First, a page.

I do. I haven’t continuously, but did in my teens thanks to a sudden autoimmune trouble, recovered some, used a cane on and off for the next several decades, and then have used a chair the last several years thanks to the even more sudden onset of a different problem. (Orthostatic hypotension. Don’t ask for it by name, or at all: having your blood pressure drop 70-100 pts in the first 5 seconds after you stand up really sucks.)

As with @Umbran ’s brother, the possibility of characters with wheelchairs never came up, but certainly my self-insert daydreams and fanfic revolved heavily around healthy versions of myself. In the last decade or so, though, my imaginarium has stretched to include and even favor inclusion of access without miracle cures and such. I’m intrigued by the possibilities for experiencing exotic environments and dramatic circumstances while still dealing with some of the challenges I face in real life, or ones inspired by what friends and others deal with.

I’ve been thinking about it since this thread started, and I’m realizing how much the sheer passage of time contributes. I started gaming at 13, and was already reading a lot of genre fiction by then. I turned 58 earlier this month, and still read a lot of it. (More horror than f/sf these days, but still the mix.) You can never really exhaust the potential of good major dramatic elements in a genre, but you can exhaust their possibilities until the next major infusion of fresh ideas. A lot of people got there with zombies, and because I am a kindly soul, I won’t give you an essay on the topic. I’m there with “like me, or at least like my mind and outlook” characters who are healthy and generally unchallenged by anything that would push the boundaries of acceptable for their society.

By contrast, imaginary worlds with characters who are marked and marginalized in ways that echo the experiences I have, or those of people who matter to me, is still largely terra incognito. This is doubly true for works created by people who live with such things themselves, and come from backgrounds that are themselves significantly different from mine. Bringing that into gaming is Really Cool and makes a lot of stale things fresh again for me.

If I had spent those decades with disabled and marginalized characters, I assume I’d probably welcome shifting to more healthy ones for the same reason. Thirty or forty years is a long time to spend with a set of tropes. But I did it thst way then, so now I’m enjoying it this way.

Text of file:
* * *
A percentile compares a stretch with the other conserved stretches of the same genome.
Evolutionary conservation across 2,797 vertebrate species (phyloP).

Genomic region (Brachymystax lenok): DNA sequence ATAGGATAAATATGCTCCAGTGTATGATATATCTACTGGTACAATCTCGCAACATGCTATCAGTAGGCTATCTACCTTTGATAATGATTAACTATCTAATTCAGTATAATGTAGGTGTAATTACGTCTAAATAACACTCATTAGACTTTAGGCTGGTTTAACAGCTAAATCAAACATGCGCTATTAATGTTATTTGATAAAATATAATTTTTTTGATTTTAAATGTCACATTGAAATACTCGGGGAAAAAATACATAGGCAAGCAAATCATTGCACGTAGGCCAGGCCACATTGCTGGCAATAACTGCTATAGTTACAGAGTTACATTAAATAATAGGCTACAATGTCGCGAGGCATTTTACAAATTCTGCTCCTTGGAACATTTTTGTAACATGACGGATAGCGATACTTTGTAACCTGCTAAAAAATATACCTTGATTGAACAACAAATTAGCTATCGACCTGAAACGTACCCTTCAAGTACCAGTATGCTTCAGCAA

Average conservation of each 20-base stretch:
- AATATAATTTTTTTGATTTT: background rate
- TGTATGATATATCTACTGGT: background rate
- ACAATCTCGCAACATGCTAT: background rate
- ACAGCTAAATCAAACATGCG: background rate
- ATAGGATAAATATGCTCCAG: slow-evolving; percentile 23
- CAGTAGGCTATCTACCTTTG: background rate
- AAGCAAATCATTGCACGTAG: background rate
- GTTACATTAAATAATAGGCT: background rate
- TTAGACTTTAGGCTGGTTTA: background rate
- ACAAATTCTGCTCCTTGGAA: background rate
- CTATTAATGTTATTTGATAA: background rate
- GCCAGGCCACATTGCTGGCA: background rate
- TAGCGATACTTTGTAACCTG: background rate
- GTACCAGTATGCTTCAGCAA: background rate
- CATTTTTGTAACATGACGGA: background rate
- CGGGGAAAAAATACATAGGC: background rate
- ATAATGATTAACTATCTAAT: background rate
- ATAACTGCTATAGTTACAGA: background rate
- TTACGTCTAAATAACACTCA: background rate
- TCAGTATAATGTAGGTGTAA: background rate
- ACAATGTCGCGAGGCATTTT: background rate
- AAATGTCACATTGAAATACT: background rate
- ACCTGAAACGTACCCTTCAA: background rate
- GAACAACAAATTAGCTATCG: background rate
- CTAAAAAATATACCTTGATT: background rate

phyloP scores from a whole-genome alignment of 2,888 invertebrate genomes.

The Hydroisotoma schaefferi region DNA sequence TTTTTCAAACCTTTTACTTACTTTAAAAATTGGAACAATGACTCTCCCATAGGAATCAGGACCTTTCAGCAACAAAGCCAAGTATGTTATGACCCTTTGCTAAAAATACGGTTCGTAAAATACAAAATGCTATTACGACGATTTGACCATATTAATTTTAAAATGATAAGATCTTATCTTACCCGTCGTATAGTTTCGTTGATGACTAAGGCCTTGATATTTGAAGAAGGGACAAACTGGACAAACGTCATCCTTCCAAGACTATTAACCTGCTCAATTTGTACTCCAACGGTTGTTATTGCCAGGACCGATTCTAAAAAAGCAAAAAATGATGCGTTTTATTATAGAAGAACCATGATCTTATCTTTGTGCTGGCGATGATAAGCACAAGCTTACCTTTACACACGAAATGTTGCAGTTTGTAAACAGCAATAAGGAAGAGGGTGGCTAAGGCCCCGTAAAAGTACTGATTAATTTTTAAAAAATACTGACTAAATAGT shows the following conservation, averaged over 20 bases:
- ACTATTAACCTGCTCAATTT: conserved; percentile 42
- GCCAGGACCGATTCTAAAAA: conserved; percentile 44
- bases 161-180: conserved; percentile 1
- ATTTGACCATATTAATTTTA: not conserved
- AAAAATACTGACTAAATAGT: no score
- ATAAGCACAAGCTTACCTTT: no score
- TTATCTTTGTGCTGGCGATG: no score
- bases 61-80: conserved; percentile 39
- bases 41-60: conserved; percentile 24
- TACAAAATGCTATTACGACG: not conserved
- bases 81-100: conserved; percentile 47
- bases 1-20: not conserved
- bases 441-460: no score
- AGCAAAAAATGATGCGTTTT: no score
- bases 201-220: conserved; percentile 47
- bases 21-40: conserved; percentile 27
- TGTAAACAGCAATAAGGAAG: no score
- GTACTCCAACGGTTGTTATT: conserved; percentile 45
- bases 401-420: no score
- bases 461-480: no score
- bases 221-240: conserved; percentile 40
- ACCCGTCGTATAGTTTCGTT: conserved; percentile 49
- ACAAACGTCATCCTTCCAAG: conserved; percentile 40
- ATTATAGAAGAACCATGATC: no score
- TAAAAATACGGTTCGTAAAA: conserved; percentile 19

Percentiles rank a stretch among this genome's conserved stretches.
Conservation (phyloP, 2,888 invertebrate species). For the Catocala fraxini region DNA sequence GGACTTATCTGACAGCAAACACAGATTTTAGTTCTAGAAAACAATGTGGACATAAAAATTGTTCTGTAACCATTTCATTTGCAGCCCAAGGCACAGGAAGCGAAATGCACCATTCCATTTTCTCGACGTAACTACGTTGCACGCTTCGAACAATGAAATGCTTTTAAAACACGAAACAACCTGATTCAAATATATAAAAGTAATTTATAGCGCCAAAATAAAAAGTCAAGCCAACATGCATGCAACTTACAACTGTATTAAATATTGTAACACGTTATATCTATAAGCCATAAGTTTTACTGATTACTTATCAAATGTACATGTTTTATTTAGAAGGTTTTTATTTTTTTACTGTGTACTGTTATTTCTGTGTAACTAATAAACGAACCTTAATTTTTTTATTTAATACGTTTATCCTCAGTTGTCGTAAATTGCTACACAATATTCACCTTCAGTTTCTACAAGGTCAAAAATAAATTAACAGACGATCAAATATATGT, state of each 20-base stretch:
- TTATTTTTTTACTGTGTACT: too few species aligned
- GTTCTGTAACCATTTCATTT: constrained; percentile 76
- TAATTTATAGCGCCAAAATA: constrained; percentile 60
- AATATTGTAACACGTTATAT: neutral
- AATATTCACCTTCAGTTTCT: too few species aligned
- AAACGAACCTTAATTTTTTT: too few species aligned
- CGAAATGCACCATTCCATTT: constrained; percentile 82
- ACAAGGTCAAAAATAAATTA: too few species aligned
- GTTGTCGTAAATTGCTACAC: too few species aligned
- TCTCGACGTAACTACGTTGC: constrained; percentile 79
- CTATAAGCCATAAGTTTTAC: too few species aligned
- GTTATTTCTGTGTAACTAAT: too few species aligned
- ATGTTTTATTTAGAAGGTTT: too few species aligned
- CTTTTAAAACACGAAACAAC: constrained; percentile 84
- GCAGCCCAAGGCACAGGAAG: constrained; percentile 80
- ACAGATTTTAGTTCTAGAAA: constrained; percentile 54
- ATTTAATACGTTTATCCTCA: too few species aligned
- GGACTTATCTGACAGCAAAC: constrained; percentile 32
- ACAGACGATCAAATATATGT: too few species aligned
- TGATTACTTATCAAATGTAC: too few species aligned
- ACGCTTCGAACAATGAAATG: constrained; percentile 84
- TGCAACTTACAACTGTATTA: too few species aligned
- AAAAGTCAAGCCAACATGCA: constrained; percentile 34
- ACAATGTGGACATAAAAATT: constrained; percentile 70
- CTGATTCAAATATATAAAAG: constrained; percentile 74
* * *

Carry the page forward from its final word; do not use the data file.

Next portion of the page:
Wow, thank you for sharing. Glad to see some true insight instead of all the speculation.
 

Autumnal

Bruce Baugh, Writer of Fortune
Glad to help. With the important reminder that this is one person’s experience, shape by race, gender, class, and so on as well as the complexities of individual life. Others will tell you other things and they’re as right as I am.
 


RhaezDaevan

Explorer
Glad to help. With the important reminder that this is one person’s experience, shape by race, gender, class, and so on as well as the complexities of individual life. Others will tell you other things and they’re as right as I am.
When a topic is discussed that involves a group of people, I tend to value the words of someone in that group over someone outside it. Not that the other people should be ignored or silenced, just that the insider view is more valuable.
 

Dire Bare

Legend
Oh, I never had any thoughts on someone in a wheel chair being forced to play a character that's also in a wheel chair. I am skeptical on the number of players, disabled or not, that would want to play such a character. It's fine as an option though. Anyone know the sales numbers for those minis?

I also wonder if a player chose to play a character in a wheel chair, would it be offensive for the DM to provide ways in game to remove the disability in some way? A magic belt or a special healing potion, or some such.
Sorry I misunderstood you initially.

Some folks like to play characters very different from themselves, others like to play characters that mirror aspects of their own lives. That's true for the abled and disabled. The option needs to be there. It's also about representation . . . folks who are marginalized, including those with disabilities, need to feel included, they need to feel seen. So, if you are in a wheelchair in real life, would rather play a fully abled character, you can still appreciate artwork and miniatures depicting fantasy adventurers in wheelchairs . . . or dealing with other sorts of disabilities. In the same way that an African-American gamer would probably love to see more dark-skinned adventurers in D&D's artwork. We have a new autistic character in the upcoming Deck of Many Thing boxed set, which has a lot of folks on the spectrum excited to be represented in the game!

In game, if a character is disabled, should the DM "fix" the character? Not without the player's input, NO. If the player expresses an interest in acquiring a magic item or spell to cure or compensate for the disability, sure. But that has to come from the player, not the DM.